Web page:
Over the years, Rohim has customised his pedicab, which is made up of a motorbike and sidecar, painting it with colourful patterns, setting up a screen to watch videos, and putting in plastic sheeting to keep the wind and rain off his passengers. In the afternoons, as the friendly, ever-smiling Rohim sits in his pedicab waiting for a fare - wearing his signature baseball cap and leather jacket -  children from the neighbourhood sometimes come and play with him. They play games on their phones with Rohim or ride up and down in front of the becak stand on their bicycles.

If business is slow, which it always seems to be these days, Rohim meets other pedicab drivers at the rank to discuss the latest news and drink coffee. Sometimes they chat about current affairs, and sometimes about the goings-on of the complex - who has moved house, who is selling their land, who is new in the neighbourhood. Rohim always seems to be in a good mood, and may give the impression that he does not have a care in the world, but behind the laid-back veneer, he is struggling.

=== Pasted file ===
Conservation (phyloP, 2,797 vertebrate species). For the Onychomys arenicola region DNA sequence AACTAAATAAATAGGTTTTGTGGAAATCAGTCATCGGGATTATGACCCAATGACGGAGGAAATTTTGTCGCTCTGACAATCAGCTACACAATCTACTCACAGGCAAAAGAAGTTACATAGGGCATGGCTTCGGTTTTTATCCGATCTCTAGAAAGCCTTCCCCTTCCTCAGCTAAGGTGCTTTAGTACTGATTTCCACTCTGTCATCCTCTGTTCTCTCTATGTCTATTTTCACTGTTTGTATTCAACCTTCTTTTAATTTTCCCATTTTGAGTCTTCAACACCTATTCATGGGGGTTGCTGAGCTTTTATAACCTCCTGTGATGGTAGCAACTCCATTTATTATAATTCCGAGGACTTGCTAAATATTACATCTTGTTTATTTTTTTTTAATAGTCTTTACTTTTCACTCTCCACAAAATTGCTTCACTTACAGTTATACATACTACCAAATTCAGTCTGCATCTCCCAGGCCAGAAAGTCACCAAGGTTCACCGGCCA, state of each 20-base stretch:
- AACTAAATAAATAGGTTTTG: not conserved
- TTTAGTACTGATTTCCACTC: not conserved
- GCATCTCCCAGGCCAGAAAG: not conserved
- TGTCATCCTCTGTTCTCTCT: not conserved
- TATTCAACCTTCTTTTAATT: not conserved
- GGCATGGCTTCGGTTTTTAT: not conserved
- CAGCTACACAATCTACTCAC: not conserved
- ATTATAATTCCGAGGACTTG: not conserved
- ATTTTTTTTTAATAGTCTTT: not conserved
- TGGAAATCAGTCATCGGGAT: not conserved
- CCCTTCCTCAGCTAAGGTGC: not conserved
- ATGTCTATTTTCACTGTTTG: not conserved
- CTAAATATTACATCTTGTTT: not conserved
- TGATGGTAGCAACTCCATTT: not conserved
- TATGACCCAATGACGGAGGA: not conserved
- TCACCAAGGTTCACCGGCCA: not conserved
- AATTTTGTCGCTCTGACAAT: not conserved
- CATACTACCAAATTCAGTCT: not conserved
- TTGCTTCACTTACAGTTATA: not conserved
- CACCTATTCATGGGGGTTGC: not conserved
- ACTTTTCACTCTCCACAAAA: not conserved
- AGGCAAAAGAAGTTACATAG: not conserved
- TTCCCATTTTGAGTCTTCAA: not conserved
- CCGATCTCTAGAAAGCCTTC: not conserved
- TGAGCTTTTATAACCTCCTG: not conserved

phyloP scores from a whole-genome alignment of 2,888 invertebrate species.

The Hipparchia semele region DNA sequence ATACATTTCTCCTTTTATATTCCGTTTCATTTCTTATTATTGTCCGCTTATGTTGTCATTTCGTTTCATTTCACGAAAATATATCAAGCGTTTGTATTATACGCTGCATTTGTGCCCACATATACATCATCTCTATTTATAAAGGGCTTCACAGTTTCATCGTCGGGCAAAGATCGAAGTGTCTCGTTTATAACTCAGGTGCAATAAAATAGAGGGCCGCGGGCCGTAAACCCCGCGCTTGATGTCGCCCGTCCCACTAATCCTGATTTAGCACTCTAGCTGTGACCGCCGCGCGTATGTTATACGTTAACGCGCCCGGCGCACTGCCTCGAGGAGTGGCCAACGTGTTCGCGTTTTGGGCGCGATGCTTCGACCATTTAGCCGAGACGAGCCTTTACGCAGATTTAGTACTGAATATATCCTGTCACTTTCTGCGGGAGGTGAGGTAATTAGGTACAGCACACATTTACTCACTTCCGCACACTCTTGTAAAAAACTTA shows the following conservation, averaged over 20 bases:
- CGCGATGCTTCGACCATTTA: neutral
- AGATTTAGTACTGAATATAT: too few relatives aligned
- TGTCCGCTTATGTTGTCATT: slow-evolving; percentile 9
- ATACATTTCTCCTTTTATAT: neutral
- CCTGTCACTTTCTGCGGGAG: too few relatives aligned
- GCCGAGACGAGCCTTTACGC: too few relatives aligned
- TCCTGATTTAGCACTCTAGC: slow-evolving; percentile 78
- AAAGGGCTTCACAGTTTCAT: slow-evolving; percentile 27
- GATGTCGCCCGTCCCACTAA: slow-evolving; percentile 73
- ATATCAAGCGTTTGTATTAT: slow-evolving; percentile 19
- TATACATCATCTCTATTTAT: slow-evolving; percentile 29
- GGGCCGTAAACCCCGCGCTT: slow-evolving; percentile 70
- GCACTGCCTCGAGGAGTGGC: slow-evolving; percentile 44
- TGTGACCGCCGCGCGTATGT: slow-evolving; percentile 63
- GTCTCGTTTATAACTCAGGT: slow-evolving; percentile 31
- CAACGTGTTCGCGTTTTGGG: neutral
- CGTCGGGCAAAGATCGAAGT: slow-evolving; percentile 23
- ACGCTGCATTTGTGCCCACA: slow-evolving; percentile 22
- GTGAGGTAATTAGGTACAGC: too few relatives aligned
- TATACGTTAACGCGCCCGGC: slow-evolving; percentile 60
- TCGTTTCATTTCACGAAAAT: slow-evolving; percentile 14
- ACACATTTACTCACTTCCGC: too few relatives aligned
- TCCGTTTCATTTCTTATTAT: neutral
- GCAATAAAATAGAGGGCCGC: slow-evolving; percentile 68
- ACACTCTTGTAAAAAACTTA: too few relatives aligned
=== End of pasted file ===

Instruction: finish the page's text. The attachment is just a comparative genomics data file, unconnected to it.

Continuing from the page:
Rohim is originally from the town of Tebing Tinggi in North Sumatra, about an hour away from Medan, but with fewer employment opportunities there, he moved to the big city to work as a becak driver when he was just 20 years old.

That was more than 20 years ago. Back then being a becak driver was a coveted job that offered unlimited fares given that there always seemed to be passengers to pick up across the city.

The work allowed Rohim to be his own boss and choose his working hours. Before the pandemic, he could earn up to 1.5 million rupiah ($96) per week or 6 million rupiah ($384) per month, far more than the current minimum wage of 2.7 million rupiah ($173) per month in North Sumatra. But a confluence of unfortunate factors means pedicab driving is no longer as lucrative as it once was.

An illustration of a graph indicating inflation with the left bar smaller than the right bar.
[Muaz Kory/Al Jazeera]

Now Rohim’s family is lucky if he makes 50,000 rupiah ($3) per day driving one or two people around or 1.2 million rupiah per month ($77), in addition to his wife Juriah’s work as a cleaner for which she earns about 800,000 rupiah ($51) per month.